From The Prowers Journal (Russ Baldwin):
Spring rains have upgraded the drought status of south central and southeast Colorado as Drought Free, according to the report released July 16 by the U.S. Drought Monitor. June precipitation totals across that region were near to slightly below normal across most of the southeast plains with slightly to well above normal precipitation experienced over and near the higher terrain. This, along with above normal to well above normal precipitation across the area for the 2015 water year thus far, has helped erase drought conditions across all of south central and southeast Colorado.
Widespread precipitation across the area over the last few months has helped to replenish soil moisture across the area. The latest CPC and VIC Soil Moisture calculations indicated normal to slightly above normal conditions for this region with well above normal conditions indicated over and near the eastern mountains. The rainfall has kept faire danger generally low across most of south central and southeast Colorado as well.
The latest USDA Colorado Crop Report indicated 16% of topsoil moisture conditions across the state were rated at short or very short with 84% of top soil conditions rated at adequate or better. This compares to 53% of top soil moisture conditions rated at short or very short and 47% rated at adequate or better at this same time last year. Subsoil moisture indicated similar results with 19% being rated at short or very short and 81% rated at adequate or better. This compares to 53% of subsoil moisture rated at short or very short and 47% rated at adequate or better at this same time last year.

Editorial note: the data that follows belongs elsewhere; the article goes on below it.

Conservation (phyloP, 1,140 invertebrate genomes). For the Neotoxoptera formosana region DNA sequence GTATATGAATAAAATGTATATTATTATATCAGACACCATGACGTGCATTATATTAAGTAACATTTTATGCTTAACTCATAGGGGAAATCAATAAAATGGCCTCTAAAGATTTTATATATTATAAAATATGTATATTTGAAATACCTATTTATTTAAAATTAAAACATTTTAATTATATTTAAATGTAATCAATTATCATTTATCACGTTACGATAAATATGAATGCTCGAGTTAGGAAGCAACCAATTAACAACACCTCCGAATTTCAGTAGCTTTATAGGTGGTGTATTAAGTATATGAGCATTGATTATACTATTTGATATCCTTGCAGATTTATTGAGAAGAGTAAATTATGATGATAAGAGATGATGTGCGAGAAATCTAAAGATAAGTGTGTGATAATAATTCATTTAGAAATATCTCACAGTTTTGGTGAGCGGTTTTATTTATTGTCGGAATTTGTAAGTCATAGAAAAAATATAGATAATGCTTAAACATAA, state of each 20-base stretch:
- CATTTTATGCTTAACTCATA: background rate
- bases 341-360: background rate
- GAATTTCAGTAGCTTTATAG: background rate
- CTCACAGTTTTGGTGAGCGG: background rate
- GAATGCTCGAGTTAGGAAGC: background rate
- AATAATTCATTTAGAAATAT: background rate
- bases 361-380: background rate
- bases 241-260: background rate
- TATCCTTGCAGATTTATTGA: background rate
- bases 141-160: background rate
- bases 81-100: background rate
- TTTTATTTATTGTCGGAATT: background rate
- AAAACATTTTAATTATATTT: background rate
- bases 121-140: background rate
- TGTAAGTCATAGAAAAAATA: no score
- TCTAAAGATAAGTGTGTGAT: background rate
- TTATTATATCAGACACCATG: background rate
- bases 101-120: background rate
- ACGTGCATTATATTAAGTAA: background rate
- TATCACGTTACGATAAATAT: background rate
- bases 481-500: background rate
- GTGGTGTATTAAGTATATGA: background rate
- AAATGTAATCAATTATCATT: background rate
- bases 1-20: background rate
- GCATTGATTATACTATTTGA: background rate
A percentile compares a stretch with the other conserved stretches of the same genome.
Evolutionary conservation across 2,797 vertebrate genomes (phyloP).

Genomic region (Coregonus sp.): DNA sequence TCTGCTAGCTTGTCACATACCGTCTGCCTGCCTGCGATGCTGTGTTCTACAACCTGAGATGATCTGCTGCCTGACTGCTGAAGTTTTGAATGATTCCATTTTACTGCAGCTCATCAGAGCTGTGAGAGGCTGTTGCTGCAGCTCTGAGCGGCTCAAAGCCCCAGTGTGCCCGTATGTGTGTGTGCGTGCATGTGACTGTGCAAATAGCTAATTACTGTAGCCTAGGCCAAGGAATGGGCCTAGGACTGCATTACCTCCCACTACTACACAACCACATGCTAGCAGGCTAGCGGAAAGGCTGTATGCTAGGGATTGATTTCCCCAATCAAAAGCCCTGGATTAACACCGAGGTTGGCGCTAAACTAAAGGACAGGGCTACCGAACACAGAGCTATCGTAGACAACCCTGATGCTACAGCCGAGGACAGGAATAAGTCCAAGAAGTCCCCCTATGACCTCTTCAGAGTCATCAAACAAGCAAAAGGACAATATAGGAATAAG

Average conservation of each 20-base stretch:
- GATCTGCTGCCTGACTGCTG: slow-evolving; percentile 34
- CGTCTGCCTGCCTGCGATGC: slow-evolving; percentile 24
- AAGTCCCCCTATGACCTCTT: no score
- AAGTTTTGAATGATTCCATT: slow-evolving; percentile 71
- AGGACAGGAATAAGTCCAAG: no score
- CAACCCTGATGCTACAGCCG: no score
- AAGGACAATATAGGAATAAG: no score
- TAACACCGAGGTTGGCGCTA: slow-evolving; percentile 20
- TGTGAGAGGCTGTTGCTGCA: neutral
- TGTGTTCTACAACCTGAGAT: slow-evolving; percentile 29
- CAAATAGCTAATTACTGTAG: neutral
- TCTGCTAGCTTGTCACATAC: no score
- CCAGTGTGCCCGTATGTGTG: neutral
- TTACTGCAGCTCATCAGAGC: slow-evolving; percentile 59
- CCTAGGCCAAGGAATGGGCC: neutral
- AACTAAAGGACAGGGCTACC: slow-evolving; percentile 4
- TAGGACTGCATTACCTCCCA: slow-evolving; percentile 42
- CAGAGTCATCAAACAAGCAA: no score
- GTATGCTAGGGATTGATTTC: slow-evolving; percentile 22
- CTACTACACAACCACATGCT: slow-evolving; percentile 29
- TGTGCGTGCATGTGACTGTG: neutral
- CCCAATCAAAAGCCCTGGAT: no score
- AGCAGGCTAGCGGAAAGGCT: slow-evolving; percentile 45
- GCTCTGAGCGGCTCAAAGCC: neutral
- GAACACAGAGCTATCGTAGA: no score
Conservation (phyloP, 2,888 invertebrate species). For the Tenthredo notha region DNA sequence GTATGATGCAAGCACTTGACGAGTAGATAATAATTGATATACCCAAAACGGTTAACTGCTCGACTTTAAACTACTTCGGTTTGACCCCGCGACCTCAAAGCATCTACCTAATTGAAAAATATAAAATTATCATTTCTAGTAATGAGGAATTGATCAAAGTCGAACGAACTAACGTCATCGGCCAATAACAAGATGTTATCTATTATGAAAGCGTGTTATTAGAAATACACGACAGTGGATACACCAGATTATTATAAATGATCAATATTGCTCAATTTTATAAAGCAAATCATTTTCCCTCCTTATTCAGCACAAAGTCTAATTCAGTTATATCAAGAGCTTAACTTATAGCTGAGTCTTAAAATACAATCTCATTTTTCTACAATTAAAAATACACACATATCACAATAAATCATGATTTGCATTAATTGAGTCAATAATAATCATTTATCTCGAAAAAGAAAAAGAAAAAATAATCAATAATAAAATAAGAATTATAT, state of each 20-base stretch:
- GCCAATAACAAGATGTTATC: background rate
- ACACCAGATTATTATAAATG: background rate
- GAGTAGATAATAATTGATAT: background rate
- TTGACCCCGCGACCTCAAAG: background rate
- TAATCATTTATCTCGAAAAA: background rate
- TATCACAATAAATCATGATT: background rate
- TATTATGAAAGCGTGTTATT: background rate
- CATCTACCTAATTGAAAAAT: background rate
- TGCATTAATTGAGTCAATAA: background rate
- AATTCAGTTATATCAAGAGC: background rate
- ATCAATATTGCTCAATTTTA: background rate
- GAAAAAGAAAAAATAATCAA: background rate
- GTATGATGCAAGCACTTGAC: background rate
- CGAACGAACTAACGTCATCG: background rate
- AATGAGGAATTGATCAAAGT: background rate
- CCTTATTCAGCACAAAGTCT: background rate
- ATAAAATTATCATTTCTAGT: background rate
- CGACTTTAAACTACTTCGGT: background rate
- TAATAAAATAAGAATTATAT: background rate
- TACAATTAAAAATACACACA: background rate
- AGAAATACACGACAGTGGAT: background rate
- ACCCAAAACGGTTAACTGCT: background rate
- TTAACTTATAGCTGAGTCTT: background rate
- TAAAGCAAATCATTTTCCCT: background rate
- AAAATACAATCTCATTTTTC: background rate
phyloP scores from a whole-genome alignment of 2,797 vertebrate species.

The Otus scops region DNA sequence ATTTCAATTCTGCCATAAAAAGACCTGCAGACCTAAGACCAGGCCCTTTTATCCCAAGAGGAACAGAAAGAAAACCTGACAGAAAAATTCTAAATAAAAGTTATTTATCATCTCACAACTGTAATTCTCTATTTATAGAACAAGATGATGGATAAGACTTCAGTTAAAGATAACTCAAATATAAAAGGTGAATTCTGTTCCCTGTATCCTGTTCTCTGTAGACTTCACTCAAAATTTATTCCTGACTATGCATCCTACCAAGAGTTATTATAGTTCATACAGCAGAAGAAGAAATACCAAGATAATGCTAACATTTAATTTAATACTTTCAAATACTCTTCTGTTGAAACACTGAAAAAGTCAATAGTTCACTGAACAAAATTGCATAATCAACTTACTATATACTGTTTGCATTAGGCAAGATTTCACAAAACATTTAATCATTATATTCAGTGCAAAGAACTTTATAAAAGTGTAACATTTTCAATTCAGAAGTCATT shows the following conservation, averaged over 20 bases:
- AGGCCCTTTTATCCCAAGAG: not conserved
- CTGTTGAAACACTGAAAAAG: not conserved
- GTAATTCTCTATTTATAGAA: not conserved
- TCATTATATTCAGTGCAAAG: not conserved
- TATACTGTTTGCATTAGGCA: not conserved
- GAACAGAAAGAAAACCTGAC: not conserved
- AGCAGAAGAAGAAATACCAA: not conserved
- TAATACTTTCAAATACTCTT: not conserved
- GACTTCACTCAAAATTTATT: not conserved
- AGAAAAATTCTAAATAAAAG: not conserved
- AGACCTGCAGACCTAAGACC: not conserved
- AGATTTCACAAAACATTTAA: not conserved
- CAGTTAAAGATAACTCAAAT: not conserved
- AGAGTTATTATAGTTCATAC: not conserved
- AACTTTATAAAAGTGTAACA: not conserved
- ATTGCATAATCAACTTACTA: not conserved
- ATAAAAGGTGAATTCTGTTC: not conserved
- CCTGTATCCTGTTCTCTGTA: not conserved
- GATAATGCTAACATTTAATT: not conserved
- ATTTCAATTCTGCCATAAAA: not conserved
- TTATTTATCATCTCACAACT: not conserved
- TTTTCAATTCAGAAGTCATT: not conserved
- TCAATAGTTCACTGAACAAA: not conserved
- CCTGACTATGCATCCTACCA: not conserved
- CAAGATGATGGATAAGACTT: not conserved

Statewide reservoir storage levels at the end of June came in at 112% of average overall. This is up from the 107% of average overall from last month and remains above the 94% of average storage levels at this same time last year. In the Arkansas Basin, storage levels at the end of June were at 140% of average overall, up from the 108% reported last month and remains well above the 66% reported at this same time last year. Much of the increase can be attributed to the John Martin Reservoir which was at 208 of average storage levels at the end of June. Last year at this time, the John Martin Reservoir reported only 16% of average storage overall. As of May 1, 2015 acre feet storage was at 46,100 and as of July 20, storage is at 317,000.